embodiments, the rotary plates 115, 129 may define any other suitable number of tracks 143, 144 depending on the desired number of auxiliary motive bodies 104 (i.e., depending on the desired number of auxiliary motive bodies 104, each of the rotary plates 115, 129 may define a corresponding number of tracks 143, 144). In one embodiment, the tracks 143, 144 are from approximately 2 inches to

approximately 4 inches long such that the radial positions of each of the auxiliary motive bodies 104 may be varied from approximately 2 inches to approximately 4 inches. In one or more alternate embodiments, the tracks 143, 144 may have any other suitable length. These values listed for the number, angular spacing, and lengths of the tracks 143, 144 are simply exemplary and will change, depending, for instance, on the design, scale, and application of the dynamically controllable lifting device 100. As described in more detail below, the radial positions of the auxiliary motive bodies 104 relative to the primary motive body 101 may be selected based on the desired aerodynamic interaction between the auxiliary motives bodies 104 and the primary motive body 101 when the dynamically controllable force-generating device 100 is translated through a fluid (e.g., air or water) or when a fluid is otherwise flowing over the dynamically controllable force-generating device 100.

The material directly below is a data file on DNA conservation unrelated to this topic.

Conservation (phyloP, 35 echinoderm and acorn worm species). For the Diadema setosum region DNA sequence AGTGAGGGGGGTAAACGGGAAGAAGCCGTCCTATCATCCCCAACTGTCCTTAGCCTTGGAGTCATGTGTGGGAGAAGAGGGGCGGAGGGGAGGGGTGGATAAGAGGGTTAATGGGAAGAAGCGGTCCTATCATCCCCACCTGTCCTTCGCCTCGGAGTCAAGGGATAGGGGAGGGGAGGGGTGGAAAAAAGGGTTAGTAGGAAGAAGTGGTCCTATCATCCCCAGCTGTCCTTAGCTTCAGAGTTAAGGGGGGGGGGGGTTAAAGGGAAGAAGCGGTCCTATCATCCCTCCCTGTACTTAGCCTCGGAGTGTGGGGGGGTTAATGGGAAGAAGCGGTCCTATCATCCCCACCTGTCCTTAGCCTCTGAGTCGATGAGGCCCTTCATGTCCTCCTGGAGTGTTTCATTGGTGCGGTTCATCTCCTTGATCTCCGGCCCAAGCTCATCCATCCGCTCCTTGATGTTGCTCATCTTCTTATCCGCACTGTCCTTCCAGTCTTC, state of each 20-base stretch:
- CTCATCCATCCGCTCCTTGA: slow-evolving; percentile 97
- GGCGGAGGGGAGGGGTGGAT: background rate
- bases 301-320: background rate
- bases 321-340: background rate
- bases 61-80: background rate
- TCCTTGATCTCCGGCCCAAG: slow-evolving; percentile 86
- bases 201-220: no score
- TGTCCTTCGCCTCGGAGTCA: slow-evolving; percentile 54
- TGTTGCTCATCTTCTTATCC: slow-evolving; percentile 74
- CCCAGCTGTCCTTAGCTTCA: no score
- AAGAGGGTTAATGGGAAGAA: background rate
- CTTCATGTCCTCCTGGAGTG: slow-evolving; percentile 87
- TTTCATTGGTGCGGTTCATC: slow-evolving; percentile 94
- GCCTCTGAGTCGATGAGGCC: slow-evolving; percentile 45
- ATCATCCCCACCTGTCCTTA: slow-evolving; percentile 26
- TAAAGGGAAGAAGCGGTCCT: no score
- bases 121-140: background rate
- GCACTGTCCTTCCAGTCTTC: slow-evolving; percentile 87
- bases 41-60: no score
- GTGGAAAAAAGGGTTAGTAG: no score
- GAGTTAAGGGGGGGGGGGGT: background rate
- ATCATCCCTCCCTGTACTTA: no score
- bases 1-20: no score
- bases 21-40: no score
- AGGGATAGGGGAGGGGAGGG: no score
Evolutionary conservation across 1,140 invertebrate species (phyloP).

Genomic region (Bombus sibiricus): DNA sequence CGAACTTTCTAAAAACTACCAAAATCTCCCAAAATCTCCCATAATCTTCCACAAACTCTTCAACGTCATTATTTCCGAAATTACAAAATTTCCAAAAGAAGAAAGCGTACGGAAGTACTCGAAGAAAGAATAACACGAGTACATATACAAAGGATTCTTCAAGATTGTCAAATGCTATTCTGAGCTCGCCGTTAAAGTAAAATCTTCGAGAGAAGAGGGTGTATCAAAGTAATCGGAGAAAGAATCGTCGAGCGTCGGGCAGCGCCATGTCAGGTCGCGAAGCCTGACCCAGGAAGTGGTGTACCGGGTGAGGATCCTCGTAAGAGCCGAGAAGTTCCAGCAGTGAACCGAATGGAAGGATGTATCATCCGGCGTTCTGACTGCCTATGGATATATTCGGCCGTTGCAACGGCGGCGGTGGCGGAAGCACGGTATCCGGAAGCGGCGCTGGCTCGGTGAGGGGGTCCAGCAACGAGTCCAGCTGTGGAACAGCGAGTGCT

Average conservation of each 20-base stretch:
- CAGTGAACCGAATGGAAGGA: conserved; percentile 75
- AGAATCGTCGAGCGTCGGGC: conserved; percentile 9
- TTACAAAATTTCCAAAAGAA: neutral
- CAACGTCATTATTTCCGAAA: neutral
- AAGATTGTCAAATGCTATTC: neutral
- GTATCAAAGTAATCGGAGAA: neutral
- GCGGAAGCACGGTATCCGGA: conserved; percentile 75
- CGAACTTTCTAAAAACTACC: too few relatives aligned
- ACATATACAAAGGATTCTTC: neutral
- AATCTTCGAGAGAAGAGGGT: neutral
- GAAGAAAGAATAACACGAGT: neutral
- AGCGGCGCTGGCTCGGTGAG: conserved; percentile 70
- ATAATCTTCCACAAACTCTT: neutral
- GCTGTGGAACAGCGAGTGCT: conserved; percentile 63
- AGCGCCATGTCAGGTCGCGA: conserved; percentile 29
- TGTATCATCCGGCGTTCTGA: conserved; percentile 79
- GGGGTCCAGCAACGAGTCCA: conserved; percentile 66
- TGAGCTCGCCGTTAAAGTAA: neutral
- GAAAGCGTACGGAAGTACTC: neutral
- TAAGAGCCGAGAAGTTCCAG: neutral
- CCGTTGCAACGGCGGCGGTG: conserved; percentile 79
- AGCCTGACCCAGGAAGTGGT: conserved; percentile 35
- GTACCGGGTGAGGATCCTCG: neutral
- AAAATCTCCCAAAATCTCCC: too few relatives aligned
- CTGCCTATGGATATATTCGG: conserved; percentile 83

[0039] Still referring to the embodiment illustrated in FIGS. 3B and 3C, the rotary plate drive motor 117 is an outrunner motor having an inner, fixed stator 150 coupled proximate to the inboard end 127 of fixed support strut 112 and an outer rotor 151 coupled to the master rotary plate 115. In the illustrated embodiment, the outer rotor 151 of the rotary plate drive motor 117 is coupled to the master slipring assembly 118 and the master slipring assembly 118 is coupled to the master rotary plate 115. The rotor 151 of the rotary plate drive motor 117 is also coupled to an inboard end 152 of the rotary plate drive shaft 113, and an outboard end 153 (see FIG. 3C) of the rotary plate drive shaft 113 is coupled to the slave rotary plate 129 of the slave endplate assembly 110. In the illustrated embodiment, the outboard end 153 of the rotary plate drive shaft 113 is coupled to the slave slipring assembly 132 and the slave slipring assembly 132 is coupled to the slave rotary plate 129. The